While it’s a fascinating field of study, it can also be overwhelming to try and incorporate it into your crop system when growing food for profit. The home garden is a much lower-risk context to experiment with intercropping and new potential benefits of different crop pairings.
Hopefully, this article has provided you with some good food for thought, and perhaps new ideas for how to utilize the strengths and weaknesses of different crops in order to benefit each other. If you have successfully incorporated intercropping different crops in the same bed in a profitable market garden context, I’d love to hear about your experiences! Sharing this information as a resource to help other farmers is what we’re all about!
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This topic interests me, but there are some major issues with intercropping at scale. One, the market gardens of Paris used tons and tons of horse Manure; super expensive, and then there is the fallout with area organizations about runoff (take what Singing Frogs Farm in CA has had to go through…). Another problem is harvesting. So challenging and much slower to harvest through and between other crops. Let’s not forget about zones! Where we are in Maine, it’s a very short growing season. Having mature plantings of herbs prior to transplants going in at the beginning of the season just ain’t happen’. Perhaps the biggest issue is air flow. One could be inviting botrytis, fusarium wilt, powdery mildew, and a whole host of diseases if crops aren’t able to get the maximum amount of airflow due to proximity to other plants. So, so many things to consider, and most businesses would never have the resources to experiment with these options at scale. Still an extremely valuable approach, but on our farm, we focus on growing these crops nearby one another in separate beds or along hedgerows. At least they’re in the same growing area. I hope to learn more about intercropping for the future of our farm. There are some terrific ways to grow, and no one farm can do it all. Thanks for writing this article!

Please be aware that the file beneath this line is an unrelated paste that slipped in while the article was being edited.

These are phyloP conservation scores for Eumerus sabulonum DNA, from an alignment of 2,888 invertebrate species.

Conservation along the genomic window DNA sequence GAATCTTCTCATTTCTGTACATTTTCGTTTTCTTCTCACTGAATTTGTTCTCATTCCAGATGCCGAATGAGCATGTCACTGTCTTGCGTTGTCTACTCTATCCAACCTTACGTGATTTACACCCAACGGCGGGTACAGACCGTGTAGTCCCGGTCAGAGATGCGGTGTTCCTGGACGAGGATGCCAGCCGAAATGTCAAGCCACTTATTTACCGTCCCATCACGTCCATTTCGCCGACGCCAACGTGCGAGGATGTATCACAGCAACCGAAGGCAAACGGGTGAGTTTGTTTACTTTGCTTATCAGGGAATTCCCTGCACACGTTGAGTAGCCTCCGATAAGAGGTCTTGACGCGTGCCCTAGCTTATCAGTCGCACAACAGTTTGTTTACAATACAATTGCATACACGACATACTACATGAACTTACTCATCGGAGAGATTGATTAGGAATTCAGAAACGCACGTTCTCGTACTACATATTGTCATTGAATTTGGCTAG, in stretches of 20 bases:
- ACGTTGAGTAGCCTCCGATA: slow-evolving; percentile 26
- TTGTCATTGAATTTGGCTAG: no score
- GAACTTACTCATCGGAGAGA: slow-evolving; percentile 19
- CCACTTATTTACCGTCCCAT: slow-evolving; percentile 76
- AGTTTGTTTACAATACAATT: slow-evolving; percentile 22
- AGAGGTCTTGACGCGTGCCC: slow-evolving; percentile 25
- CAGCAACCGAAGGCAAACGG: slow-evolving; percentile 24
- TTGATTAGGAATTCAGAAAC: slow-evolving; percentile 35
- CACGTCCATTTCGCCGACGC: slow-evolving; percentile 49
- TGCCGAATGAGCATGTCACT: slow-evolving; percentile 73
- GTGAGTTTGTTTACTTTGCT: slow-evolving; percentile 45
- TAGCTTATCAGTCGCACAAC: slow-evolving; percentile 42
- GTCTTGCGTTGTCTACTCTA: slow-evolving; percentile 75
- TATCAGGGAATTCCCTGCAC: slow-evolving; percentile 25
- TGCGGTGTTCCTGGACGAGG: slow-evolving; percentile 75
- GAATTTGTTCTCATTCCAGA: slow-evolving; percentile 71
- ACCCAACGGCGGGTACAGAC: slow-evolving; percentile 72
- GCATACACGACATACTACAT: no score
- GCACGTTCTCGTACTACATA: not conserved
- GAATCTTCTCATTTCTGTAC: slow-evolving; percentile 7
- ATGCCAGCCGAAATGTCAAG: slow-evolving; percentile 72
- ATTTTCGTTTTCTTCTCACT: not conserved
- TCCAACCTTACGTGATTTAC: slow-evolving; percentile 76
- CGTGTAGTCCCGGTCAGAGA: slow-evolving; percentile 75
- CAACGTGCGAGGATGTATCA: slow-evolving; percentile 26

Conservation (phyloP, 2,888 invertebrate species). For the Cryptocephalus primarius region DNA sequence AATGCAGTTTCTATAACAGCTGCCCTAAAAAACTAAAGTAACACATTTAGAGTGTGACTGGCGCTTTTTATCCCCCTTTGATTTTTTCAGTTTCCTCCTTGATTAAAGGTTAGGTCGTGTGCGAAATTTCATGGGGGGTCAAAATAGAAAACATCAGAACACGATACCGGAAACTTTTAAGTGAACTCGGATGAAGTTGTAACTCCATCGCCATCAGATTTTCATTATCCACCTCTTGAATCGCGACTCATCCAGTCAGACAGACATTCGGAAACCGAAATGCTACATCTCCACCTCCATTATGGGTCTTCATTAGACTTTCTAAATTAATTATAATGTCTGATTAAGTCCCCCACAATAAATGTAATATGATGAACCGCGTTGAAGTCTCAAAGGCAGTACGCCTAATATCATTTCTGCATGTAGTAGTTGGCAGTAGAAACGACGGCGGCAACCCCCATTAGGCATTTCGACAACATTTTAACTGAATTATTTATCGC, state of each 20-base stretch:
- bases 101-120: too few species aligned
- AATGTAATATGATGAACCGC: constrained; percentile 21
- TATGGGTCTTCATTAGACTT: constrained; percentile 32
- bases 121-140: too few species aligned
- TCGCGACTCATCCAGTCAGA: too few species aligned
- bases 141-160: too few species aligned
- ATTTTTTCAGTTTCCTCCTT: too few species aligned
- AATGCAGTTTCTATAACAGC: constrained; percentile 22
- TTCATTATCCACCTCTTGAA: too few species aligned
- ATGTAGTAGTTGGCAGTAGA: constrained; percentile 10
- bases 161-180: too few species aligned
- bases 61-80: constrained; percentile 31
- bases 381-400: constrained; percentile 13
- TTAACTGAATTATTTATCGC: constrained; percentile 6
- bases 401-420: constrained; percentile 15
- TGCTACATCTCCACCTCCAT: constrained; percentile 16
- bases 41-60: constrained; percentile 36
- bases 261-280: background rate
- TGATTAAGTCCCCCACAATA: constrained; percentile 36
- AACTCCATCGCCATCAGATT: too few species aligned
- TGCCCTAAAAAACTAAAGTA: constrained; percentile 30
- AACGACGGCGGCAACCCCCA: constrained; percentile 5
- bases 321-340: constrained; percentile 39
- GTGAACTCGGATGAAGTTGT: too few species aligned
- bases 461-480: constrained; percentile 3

Absolutely a fascinating topic, however, the anecdotal ‘evidence’ available seems to far outweigh the availability of actual science on the topic. My favorite so far is that mint repels cabbage moths – which I observed landing on said mint or seeking refuge in it when I chase them like a crazy man.
On the other side, I fully concur about buckwheat. We have seen the parasitic wasp activity rise drastically with buckwheat present.